Before one embodiment of the invention is explained in detail, it is to be understood that the invention is not limited in its application to the details of the construction and the arrangements of components set forth in the following description or illustrated in the drawings. The invention is capable of other embodiments and of being practiced or being carried out in various ways. Also, it is to be understood that the phraseology and terminology used herein is for the purpose of description and should not be regarded as limiting.

DESCRIPTION OF THE PREFERRED EMBODIMENT

An outboard motor 10 that is a first embodiment of the invention is illustrated in FIGS. 1-14. As shown in FIG. 1, the outboard motor 10 includes a propulsion unit 14 mounted on the transom 16 of a boat 18 for pivotal movement relative thereto about a generally horizontal tilt axis 22 and about a generally vertical steering axis 26. The propulsion unit 14 includes a propeller shaft 30 having a rearward end 34 having mounted thereon a propeller 38, and an internal combustion engine 42 drivingly connected to the propeller shaft 30 via a conventional drive train 46.

The internal combustion engine 42 is preferably a two-stroke, V-6 engine. The engine 42 comprises (FIGS. 2 and 5) a V-type cylinder block 50 having forward and rearward ends 54, 58. The rearward end 58 includes first and second or port and starboard cylinder banks 62, 66 having respective port and starboard cylinder head mounting surfaces 70, 74. Each cylinder bank 62, 66 includes (FIG. 4) three vertically aligned cylinders 78 (only one of which is shown). The forward end 54 of the cylinder block 50 defines (FIGS. 5 and 12) a forwardly facing, generally planar crankcase mounting surface 82 having therein (FIG. 12) six crankcase recesses 86. Each of the crankcase recesses 86 communicates with a respective one of the cylinders 78 via (FIG. 4) one or more transfer passages 90, as is known in the art. Such a cylinder block construction is conventional and will not be described in greater detail.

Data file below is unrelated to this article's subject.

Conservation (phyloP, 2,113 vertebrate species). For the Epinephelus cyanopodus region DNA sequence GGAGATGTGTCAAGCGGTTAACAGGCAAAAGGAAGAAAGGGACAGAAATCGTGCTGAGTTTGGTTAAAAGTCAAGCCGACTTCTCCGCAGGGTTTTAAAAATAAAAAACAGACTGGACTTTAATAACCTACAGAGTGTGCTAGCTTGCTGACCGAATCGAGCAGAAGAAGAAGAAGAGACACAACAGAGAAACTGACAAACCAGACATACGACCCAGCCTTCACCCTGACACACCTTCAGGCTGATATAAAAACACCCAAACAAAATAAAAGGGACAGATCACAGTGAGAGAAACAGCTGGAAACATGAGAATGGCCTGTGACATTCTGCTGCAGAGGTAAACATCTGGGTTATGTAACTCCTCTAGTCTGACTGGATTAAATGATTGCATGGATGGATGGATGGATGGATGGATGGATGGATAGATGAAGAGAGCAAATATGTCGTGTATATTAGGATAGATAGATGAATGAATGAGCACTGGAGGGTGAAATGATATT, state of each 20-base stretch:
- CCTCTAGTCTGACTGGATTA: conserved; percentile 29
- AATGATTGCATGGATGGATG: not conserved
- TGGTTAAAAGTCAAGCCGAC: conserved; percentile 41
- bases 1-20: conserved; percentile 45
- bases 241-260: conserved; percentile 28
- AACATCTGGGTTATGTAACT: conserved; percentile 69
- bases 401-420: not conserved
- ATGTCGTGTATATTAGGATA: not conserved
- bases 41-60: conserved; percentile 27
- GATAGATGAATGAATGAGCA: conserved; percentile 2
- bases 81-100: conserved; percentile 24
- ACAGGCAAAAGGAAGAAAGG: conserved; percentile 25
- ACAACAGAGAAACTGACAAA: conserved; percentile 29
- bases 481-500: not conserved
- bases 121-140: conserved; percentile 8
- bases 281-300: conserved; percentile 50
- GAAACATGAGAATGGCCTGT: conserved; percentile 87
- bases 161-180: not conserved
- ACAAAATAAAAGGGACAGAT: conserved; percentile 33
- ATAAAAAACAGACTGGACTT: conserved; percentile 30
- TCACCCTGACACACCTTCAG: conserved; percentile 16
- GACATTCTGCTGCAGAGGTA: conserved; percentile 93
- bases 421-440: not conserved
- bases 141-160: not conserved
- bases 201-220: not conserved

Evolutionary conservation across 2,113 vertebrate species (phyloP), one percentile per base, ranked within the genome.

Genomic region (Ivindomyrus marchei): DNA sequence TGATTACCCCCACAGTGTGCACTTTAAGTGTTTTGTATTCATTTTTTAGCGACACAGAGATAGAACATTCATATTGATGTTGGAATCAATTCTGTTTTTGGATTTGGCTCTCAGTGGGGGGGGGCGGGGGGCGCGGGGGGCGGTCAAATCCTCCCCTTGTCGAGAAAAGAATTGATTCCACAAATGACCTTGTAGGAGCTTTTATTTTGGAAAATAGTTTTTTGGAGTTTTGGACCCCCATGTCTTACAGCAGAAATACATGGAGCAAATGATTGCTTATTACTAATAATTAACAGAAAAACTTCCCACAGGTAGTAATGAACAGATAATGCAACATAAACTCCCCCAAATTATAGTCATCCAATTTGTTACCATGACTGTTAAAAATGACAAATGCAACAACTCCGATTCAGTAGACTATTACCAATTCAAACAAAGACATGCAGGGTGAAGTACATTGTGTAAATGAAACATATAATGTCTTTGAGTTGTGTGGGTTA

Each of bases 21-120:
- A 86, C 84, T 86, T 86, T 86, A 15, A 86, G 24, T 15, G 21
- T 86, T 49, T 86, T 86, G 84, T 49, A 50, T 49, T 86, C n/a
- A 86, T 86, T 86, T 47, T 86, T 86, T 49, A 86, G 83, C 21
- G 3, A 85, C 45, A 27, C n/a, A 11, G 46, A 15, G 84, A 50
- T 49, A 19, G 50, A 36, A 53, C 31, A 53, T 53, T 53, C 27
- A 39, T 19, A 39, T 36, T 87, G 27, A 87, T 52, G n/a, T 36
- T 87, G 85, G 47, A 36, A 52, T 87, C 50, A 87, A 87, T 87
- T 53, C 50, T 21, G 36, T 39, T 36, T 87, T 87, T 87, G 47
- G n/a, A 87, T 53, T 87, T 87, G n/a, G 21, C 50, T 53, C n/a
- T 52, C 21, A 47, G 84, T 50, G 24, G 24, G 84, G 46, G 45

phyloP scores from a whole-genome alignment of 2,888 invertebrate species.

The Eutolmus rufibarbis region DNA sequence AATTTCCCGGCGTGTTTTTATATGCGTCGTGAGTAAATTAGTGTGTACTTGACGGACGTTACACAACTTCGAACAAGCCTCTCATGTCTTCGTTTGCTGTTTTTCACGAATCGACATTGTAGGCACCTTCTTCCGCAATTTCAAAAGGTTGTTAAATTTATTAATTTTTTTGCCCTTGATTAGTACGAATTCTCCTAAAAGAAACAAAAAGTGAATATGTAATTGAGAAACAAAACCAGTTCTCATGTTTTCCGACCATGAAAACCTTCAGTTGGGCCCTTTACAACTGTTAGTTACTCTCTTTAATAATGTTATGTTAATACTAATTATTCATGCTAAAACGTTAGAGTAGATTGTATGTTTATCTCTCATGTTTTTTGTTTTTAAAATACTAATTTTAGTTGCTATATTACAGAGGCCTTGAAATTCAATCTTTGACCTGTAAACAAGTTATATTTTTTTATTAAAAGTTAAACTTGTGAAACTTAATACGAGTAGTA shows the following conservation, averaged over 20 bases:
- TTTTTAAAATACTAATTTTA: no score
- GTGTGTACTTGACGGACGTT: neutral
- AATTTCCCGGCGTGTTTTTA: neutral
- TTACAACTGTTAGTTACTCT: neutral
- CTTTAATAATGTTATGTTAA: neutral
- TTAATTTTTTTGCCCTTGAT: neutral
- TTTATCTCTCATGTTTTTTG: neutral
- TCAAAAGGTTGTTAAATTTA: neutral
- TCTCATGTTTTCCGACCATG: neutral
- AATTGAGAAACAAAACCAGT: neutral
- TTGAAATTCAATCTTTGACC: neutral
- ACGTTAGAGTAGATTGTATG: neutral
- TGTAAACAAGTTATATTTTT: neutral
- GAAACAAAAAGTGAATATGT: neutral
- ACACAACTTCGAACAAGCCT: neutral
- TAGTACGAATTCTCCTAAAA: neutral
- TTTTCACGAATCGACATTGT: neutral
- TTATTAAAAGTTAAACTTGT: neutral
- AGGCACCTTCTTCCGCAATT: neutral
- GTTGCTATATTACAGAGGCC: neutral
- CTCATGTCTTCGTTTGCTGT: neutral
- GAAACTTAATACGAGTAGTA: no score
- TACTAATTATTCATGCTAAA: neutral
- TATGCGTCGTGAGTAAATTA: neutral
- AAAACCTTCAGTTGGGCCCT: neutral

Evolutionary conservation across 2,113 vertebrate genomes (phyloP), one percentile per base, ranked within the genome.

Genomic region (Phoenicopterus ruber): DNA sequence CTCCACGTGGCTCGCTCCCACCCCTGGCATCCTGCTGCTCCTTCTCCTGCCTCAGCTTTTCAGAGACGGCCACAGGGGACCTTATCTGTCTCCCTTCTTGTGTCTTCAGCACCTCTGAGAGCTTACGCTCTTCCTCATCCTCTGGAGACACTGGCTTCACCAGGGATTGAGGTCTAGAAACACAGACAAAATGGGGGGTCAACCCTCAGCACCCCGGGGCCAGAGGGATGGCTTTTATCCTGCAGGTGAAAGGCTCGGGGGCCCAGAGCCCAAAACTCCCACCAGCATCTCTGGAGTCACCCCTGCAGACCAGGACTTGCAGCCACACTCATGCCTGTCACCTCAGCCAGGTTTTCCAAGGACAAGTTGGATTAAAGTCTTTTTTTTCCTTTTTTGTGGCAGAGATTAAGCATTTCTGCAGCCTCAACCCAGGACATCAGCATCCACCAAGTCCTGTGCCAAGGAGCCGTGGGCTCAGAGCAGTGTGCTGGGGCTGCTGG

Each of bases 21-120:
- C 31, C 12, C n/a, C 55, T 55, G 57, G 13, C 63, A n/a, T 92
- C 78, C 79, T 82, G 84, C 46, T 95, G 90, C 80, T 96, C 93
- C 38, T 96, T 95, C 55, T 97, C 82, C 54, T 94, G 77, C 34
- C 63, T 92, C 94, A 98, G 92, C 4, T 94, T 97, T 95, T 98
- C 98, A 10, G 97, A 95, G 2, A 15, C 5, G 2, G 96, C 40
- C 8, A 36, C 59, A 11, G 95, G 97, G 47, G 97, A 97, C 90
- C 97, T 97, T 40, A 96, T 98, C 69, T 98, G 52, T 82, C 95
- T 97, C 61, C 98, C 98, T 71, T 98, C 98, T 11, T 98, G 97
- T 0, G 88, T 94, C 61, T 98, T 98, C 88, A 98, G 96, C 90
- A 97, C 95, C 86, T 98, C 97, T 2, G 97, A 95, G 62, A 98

The engine 42 also comprises six pistons 94 (only one shown in FIG. 4) slidably housed in respective cylinders 78, three of the pistons 94 being housed by cylinders 78 in the starboard cylinder bank 66 and three pistons 94 being housed in the port cylinder bank 62.